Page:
Skip to main content

Evaluating interventions to facilitate opioid agonist treatment access among people who inject drugs in Toronto, Ontario during COVID-19 pandemic restrictions

Bouck Z, Scheimac AI, Gomes T, Ling V, Caudarella A, Werb D. Int J Drug Policy. 2022; 104:103680. Epub 2022 Apr 13. DOI:

Background — In March 2020, following a provincial COVID-19 emergency declaration, modifications to opioid agonist treatment (OAT) were introduced in Ontario, Canada to promote treatment access amid the pandemic and ongoing opioid overdose crisis. Modifications included federal exemptions to facilitate OAT prescription re-fills, extensions, and deliveries and interim treatment guidance emphasizing take-home (non-observed) doses and reduced urine drug screening for OAT patients.

Methods — We conducted an interrupted time series study using health administrative data from September 17th, 2019–September 21st, 2020, on 359 people who inject drugs with suspected opioid use disorder in Toronto, Ontario. We used segmented regression analyses to evaluate the joint effects of the provincial COVID-19 emergency declaration, federal OAT exemptions, and interim treatment guidance—all implemented between March 17th–23rd, 2020—on the weekly proportion of participants enrolled in OAT (i.e., ≥1 day(s) covered with methadone or buprenorphine/naloxone), with an opioid-related overdose (based on emergency department visits and hospitalizations), and who died (all-cause), and the weekly proportion of OAT-enrolled participants receiving take-home doses (i.e., ≥1 day(s) covered) and undergoing urine drug screening.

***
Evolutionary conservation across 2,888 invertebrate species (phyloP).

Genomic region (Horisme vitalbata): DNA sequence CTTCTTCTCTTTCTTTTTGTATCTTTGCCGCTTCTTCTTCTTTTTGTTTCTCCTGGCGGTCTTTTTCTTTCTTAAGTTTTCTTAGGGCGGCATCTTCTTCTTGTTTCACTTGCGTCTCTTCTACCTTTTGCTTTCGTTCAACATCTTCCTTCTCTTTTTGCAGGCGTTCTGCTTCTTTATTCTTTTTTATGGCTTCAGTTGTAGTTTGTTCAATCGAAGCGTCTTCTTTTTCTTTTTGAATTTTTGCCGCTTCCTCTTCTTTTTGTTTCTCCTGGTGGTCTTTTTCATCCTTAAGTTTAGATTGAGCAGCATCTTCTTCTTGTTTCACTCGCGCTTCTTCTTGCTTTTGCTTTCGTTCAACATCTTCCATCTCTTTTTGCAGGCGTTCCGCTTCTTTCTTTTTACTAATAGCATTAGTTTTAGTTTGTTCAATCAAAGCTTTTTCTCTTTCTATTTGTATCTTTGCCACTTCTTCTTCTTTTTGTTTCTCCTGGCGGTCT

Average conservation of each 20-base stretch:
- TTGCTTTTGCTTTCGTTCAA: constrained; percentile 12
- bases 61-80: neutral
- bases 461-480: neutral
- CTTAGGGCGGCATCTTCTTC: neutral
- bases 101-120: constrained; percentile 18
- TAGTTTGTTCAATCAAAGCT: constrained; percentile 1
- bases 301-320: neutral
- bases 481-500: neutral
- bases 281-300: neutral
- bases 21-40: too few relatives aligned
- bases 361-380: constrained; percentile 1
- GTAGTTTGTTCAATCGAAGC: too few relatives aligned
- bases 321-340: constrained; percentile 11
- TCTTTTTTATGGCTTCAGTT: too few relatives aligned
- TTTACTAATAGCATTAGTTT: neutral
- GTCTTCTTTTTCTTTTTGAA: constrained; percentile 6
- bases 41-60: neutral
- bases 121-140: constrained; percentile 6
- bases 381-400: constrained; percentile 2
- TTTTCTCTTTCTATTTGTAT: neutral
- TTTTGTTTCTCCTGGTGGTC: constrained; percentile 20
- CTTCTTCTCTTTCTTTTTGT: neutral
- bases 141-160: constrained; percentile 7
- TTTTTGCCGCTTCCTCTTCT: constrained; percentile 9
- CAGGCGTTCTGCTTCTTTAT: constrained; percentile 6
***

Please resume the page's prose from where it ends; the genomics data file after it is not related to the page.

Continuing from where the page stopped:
Results — Post-implementation, the interventions were associated with immediate absolute changes in OAT enrollment (+1.95%; 95% CI=0.04%–3.85%), receipt of take-home doses (+18.3%; 95% CI=13.2%–23.4%), and urine drug screening (-22.4%; 95% CI=[-26.9%]–[-17.9%]) and a gradual absolute increase of 0.56% in urine drug screening week-to-week (95% CI=0.27%-0.86%) beyond the pre-implementation trend. At 26 weeks post-implementation, OAT enrollment and urine drug screening approached pre-implementation levels whereas the increase in take-home doses was largely sustained (+15.0%; 95% CI=4.33%–25.6%). No post-implementation increases in opioid-related overdoses were observed. Death was not modelled (low event frequency).

Conclusion — Changes to OAT provision following provincial COVID-19 restrictions were associated with an immediate and sustained increase in take-home dose coverage among OAT-enrolled participants, without corresponding increases in opioid-related overdoses among all participants.

View full text